Bats limited by Lee as Detwiler falls to Phillies

Bats limited by Lee as Detwiler falls to Phillies

Bats limited by Lee as Detwiler falls to Phillies

PHILADELPHIA -- The Nationals and the Phillies found themselves in a pitchers' duel on Tuesday night at Citizens Bank Park. But the Phillies' offense would soon take over the game, scoring three runs in the bottom of the sixth inning to help Philadelphia defeat the Nationals, 4-2. Washington has lost three straight games and is now two games under .500 with a 34-36 record.

The Nationals couldn't take advantage of the fact that the Braves lost a doubleheader to the Mets. Washington is tied with Philadelphia for second place in the National League East and seven games behind Atlanta.

"It's a long season. I don't worry about what the Braves are doing," manager Davey Johnson said. "We need to right our ship here. We do that, we'll be fine. There is plenty of time left. It's little too early to watch the scoreboard."

Nationals left-hander Ross Detwiler was solid during the first five innings, allowing a run on three hits. But things started to unravel for Detwiler in the sixth. Ben Revere led off with a bunt single. With the hit-and-run on, Michael Young doubled into the right-field corner, scoring Revere.

After Jimmy Rollins singled and Ryan Howard was hit by a pitch to load the bases, it looked like Detwiler was going to get out of the jam. Detwiler struck out Domonic Brown and Delmon Young for the first two outs of the inning. But Kevin Frandsen hit a line drive to left fielder Steve Lombardozzi, who seemed unsure of himself and let the ball drop in front of him for a two-run single.

"That was a tough play," Lombardozzi said. "I was going in on it. I would have to dive to catch it. So I was kind of in between. I didn't know if I could catch it. The last thing I wanted to do was let the ball get behind me. I was able to come up with it and try to get the play at the plate."

Johnson has often said that he wants his team to be more aggressive at the plate, but it was passive against left-hander Cliff Lee, who was outstanding for the Phillies, allowing two runs on five hits with nine strikeouts over eight innings.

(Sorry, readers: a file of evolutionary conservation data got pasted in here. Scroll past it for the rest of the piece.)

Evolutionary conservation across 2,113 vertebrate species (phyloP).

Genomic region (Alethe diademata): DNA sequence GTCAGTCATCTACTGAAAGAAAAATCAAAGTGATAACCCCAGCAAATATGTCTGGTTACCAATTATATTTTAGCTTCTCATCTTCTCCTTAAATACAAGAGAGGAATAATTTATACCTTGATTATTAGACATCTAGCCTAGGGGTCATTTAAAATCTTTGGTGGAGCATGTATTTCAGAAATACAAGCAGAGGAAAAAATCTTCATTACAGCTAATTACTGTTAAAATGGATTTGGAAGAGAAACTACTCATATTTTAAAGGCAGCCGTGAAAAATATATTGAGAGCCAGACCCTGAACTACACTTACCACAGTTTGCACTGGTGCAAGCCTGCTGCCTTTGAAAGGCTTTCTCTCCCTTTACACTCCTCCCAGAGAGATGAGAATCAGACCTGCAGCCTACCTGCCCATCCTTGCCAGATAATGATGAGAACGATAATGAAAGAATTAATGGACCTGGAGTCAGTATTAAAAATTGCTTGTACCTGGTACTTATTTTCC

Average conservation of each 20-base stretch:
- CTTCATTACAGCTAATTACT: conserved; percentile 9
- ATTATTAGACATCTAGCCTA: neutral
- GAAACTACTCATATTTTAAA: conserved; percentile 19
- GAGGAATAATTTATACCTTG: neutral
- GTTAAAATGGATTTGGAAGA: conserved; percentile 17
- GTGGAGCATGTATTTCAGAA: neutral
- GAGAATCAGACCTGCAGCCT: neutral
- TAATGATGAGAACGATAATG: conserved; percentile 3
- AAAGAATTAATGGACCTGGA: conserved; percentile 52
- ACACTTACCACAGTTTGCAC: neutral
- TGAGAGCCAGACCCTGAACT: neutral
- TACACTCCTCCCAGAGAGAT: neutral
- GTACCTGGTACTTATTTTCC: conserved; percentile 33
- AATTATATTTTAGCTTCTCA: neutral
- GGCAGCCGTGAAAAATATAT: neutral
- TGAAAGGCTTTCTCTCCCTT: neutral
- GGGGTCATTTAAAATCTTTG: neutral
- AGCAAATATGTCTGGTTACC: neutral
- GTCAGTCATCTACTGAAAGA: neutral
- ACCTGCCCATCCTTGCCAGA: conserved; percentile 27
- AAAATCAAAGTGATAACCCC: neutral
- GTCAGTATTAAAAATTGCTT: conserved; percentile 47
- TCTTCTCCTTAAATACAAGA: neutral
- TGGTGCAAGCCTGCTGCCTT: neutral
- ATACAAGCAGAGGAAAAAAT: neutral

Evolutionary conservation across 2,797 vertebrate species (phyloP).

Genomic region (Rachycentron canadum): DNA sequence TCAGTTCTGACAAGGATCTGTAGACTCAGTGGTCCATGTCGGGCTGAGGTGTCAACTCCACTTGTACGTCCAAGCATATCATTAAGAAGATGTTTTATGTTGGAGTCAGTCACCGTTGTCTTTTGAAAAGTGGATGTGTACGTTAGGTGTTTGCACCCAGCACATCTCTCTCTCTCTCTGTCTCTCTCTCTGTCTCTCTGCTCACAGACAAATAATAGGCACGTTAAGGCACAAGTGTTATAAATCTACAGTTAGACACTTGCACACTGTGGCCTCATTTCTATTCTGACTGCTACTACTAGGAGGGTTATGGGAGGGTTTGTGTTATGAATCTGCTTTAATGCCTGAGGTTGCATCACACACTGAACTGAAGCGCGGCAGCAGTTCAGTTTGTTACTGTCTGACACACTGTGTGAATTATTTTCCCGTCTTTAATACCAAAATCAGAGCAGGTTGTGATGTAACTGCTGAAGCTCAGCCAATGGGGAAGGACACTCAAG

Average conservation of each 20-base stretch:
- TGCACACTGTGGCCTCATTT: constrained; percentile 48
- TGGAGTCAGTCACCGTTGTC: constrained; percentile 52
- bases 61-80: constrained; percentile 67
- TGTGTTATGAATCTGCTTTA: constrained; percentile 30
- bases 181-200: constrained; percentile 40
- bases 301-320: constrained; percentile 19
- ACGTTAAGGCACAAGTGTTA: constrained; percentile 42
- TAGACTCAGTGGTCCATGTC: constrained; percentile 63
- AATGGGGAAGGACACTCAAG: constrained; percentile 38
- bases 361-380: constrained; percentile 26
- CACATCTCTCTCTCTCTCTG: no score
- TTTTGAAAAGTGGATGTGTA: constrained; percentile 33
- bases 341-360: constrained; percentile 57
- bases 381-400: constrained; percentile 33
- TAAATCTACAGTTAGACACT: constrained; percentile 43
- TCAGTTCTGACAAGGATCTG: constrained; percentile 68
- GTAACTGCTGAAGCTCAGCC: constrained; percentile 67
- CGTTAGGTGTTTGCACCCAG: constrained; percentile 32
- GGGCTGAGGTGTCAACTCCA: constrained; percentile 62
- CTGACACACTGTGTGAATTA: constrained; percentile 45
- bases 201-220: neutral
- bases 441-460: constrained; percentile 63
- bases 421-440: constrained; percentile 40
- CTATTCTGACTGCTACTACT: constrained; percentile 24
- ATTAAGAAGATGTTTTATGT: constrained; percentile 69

"Lee came right after us and threw a lot of first-pitch strikes. I mean, he came right after us -- really hard stuff," Johnson said. "He cut the fastball a little bit. [Detwiler] kind of matched him pitch for pitch and he looked like he got a little out of sorts in the sixth. The ball started coming up and he got a little wild. You have to tip your cap to Mr. Lee. He pitched one heck of a game."

Washington scored its first run against Lee in the fourth inning, when Jayson Werth clubbed a solo home run, his seventh of the season. In the top of the eighth inning, Jeff Kobernus, pinch-hitting for Craig Stammen, hit his first Major League home run, a solo shot over the left-field wall.

"Here is a youngster [Kobernus] from Triple-A and he goes up there. … He got a fastball and hit it out," Johnson said. "The early shot is the best shot."

Jonathan Papelbon closed out the Nats in the ninth for this 14th save.

"It just goes to show you that we are capable of playing a good game," Phillies manager Charlie Manuel said after watching his team win two straight games against Washington. "When we have all of our weapons lined up, especially [when] our pitching is fresh and ready to go.

"When our offense can produce four or five runs, especially if you give Cliff Lee or even Cole [Hamels] and [Kyle] Kendrick four runs or better, we have a really good chance of winning. If we can get our offense to where we average four and a half or five runs a game, of course our offense would pick up and we'd win more games, I think."

The Nationals didn't have a single at-bat with a runner in scoring position as they dropped to 16-23 on the road this season, and 6-9 in 15 games overall in June.

Werth is optimistic that the Nationals can get on a roll. As he put it bluntly, "We have to suit up tomorrow and eat somebody's face."

Werth continued: "We need to get on a roll. You got to have start rallies, winning streaks. Usually, that's how you create an identity. That's how you mash together, that's where chemistry comes from.

"You have to have those moments, those come-from-behind wins. You kind of create that stuff. Right now, we just haven't. It's not for a lack of trying, wanting or effort. For whatever reason, it just hasn't happened. Hopefully, it will turn here soon."

Bill Ladson is a reporter for and writes an MLBlog, All Nats All the time. He also could be found on Twitter @WashingNats. This story was not subject to the approval of Major League Baseball or its clubs.